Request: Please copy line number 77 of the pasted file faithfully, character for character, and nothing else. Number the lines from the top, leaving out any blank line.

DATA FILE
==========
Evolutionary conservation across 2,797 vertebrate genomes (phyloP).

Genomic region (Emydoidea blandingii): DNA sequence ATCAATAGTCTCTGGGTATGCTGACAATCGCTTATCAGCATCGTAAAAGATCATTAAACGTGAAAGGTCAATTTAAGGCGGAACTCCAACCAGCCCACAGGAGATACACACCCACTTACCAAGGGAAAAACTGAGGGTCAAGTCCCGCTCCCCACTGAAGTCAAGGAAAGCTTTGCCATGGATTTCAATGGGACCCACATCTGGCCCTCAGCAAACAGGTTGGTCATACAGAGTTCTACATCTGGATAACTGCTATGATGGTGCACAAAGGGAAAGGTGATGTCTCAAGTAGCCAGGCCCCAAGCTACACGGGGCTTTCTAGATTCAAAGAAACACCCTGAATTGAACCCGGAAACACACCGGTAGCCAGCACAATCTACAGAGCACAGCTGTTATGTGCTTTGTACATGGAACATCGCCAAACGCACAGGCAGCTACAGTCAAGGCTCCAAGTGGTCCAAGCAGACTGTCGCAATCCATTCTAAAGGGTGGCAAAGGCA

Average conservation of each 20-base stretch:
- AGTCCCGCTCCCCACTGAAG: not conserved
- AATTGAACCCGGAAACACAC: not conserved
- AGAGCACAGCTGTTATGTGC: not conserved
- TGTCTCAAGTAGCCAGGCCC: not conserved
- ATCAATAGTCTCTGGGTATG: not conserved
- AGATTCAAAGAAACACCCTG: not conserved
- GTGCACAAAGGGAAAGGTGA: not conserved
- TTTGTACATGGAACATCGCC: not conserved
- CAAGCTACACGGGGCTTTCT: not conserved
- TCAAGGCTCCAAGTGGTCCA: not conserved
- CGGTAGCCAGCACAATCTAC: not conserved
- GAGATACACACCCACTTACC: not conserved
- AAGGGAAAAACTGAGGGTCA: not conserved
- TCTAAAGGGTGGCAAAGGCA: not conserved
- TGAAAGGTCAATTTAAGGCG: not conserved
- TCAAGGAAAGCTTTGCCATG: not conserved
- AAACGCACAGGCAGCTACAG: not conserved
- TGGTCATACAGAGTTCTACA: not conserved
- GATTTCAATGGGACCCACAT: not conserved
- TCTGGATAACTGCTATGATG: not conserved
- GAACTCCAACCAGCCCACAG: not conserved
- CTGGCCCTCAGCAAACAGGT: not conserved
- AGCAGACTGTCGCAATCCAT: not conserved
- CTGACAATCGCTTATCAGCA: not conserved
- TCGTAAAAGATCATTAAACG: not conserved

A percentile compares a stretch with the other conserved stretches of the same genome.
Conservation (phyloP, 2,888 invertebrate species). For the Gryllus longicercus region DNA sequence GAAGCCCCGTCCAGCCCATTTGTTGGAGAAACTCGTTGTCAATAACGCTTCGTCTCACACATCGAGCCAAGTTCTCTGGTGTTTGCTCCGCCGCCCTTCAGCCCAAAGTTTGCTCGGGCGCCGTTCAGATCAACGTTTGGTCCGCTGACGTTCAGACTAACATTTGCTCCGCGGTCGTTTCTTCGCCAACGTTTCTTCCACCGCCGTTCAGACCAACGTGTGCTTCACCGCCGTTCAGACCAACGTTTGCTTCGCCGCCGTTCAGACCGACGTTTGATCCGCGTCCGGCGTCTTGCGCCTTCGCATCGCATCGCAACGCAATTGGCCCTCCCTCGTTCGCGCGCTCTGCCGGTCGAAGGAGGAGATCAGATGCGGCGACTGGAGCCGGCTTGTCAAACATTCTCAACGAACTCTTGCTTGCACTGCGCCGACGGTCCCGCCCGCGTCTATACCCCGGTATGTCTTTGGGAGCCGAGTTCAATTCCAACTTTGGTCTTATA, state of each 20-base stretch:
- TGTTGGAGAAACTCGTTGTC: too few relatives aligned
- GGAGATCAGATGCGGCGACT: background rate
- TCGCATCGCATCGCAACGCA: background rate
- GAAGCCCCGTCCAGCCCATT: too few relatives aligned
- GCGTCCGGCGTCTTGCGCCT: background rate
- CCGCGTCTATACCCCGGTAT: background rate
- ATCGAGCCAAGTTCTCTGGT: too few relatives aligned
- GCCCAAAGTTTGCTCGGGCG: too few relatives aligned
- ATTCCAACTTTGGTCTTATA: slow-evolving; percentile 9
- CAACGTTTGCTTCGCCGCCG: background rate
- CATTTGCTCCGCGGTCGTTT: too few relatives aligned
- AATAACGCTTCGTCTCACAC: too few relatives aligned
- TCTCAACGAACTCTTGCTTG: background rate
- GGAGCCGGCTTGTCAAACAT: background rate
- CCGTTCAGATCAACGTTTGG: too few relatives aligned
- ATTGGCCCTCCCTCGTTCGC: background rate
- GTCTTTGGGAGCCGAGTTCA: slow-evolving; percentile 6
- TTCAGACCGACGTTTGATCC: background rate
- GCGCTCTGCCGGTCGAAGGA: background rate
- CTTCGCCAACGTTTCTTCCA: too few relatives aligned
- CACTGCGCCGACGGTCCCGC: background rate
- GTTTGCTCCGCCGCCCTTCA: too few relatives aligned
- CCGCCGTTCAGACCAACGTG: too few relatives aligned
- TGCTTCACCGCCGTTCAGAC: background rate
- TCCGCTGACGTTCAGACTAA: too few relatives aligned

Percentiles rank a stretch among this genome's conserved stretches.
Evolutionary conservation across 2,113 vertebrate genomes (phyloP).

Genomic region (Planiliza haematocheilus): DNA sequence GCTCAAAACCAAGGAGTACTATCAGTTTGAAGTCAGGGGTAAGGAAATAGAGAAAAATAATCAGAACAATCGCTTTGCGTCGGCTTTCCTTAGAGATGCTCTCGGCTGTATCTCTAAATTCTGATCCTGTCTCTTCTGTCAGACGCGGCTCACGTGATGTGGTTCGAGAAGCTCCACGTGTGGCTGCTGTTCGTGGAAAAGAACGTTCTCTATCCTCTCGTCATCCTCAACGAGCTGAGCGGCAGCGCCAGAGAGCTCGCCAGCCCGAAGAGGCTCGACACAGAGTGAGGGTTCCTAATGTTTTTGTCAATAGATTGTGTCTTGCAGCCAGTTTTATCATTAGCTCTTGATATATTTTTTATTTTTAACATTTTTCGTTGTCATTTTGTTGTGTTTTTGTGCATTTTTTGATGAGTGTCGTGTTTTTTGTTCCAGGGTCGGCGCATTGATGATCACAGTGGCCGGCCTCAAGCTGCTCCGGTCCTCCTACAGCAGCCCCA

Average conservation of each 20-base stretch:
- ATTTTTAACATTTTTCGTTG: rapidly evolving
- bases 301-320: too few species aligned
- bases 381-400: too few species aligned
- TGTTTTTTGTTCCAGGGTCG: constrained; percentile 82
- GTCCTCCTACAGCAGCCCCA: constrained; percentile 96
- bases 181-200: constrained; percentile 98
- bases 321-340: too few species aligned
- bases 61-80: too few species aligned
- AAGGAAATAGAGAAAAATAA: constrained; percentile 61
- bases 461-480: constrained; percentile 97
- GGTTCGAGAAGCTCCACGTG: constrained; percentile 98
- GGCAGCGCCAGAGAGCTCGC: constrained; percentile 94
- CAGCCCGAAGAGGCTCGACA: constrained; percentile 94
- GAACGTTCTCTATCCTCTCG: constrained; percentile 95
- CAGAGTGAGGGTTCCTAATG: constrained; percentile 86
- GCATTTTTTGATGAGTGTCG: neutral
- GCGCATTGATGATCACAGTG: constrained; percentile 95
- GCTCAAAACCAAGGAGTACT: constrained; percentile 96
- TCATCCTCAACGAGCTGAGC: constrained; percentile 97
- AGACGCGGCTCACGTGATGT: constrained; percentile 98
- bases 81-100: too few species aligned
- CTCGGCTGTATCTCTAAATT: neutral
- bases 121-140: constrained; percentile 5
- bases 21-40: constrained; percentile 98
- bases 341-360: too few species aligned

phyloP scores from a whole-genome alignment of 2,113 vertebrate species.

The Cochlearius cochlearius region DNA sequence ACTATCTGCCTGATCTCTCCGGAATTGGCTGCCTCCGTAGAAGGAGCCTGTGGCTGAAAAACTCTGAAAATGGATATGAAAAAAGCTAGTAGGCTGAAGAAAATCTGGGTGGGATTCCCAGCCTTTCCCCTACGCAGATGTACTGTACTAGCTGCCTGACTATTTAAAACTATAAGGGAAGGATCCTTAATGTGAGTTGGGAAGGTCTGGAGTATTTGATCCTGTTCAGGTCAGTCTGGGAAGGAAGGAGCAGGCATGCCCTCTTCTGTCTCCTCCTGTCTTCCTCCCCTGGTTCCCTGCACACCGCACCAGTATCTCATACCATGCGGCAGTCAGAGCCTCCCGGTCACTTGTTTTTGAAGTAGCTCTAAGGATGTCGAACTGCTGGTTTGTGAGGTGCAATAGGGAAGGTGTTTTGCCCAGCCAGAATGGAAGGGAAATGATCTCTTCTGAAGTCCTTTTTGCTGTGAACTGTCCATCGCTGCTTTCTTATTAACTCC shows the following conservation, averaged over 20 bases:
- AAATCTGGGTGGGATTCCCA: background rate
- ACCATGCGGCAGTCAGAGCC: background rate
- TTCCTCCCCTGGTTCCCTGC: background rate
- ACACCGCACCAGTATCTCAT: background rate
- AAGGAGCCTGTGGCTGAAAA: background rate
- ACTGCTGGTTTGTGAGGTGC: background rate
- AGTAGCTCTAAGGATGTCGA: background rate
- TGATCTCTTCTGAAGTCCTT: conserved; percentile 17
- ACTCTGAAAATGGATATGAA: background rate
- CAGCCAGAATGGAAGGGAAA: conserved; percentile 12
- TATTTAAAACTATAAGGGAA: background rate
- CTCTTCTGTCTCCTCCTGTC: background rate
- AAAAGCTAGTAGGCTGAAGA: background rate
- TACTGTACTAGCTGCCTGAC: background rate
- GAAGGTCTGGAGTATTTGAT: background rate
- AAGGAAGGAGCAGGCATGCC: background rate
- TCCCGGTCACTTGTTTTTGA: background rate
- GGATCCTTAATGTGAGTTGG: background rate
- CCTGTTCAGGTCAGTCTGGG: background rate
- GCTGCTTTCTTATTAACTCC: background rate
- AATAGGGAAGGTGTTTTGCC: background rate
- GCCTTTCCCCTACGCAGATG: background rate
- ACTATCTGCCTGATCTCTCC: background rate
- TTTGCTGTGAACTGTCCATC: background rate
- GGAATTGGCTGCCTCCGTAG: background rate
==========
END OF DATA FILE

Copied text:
- GCTCAAAACCAAGGAGTACT: constrained; percentile 96